Feminism and Kate Chopin’s The Storm

Louis, Missouri, all of whom were women of determination and intellect. This probably pointed her towards the path of feminism. Chopin lived and wrote her impressive repertoire of short stories in the second half of the nineteenth century, when the still patriarchal society revolved around the firmly rooted tenet that the ultimate goal of a fulfilled woman’s life was to be the ideal wife and mother and to adhere to the glorified virtues of submission and sacrifice. The feminist movement was very much in its’ nascent stages and centered round the demand for equal rights for women in the legal, political and educational spheres. Even before these issues could be resolved, Chopin’s stories delved into the complex threads of a woman’s life, including love, marriage, sex, women’s alcoholism, motherhood and autonomy. She was “a pioneer in her own time, in her portrayal of women’s desires for independence and control of their own sexuality” (Emily Toth, cited in Kate Chopin, n.d.). The concept of freedom for women, let alone their freedom to explore their own sexuality, was far beyond the comprehension of that age. Chopin wrote ‘The Storm,’ in 1898 but, perhaps anticipating a ‘storm’ of protest and condemnation, the story was published only after her death. In this portrayal of a woman’s extramarital affair, beautifully orchestrated to match the cadences of the storm raging outside, Chopin boldly asserts a woman’s freedom to explore and delight in her own sexuality, to participate in the sexual act as an equal partner and to fearlessly adhere to the same standards of sexual morality as a man.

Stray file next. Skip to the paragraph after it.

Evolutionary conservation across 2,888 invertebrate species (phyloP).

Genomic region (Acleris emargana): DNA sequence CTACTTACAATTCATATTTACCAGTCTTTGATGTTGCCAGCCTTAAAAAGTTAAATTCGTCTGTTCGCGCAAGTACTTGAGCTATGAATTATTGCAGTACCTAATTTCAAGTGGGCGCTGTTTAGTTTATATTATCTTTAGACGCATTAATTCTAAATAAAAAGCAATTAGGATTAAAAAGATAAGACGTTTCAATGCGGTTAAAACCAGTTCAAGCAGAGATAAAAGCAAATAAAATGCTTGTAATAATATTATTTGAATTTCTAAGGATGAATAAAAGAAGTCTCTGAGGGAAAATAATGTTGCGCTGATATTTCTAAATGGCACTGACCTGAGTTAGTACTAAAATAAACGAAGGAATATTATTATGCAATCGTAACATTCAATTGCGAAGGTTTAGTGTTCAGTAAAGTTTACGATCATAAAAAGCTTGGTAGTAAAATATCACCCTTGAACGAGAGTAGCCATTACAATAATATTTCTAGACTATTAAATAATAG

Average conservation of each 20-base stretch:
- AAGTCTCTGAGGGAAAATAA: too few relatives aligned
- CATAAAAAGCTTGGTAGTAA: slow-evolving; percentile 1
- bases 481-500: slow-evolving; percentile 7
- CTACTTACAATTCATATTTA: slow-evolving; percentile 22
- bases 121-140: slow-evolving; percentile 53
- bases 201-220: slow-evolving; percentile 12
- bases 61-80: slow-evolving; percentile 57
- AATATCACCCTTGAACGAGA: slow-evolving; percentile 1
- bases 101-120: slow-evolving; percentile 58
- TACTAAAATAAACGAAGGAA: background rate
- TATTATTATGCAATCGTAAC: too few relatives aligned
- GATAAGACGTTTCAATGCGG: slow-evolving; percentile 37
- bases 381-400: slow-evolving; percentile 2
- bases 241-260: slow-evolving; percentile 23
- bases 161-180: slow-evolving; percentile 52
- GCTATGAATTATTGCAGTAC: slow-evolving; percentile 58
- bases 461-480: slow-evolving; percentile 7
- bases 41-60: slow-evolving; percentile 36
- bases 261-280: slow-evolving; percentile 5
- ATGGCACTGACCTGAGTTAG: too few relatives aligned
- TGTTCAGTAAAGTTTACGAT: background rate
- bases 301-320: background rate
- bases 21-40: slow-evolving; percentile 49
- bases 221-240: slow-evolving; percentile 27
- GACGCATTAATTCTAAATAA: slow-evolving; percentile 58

‘The Storm’ begins its’ depiction of its’ protagonist, Calixta, as a woman who conforms to the mother and wife stereotype of that period. Her life, confined within the four walls of her house, is apparently quite satisfactorily filled with domestic chores like sewing and the laundry. She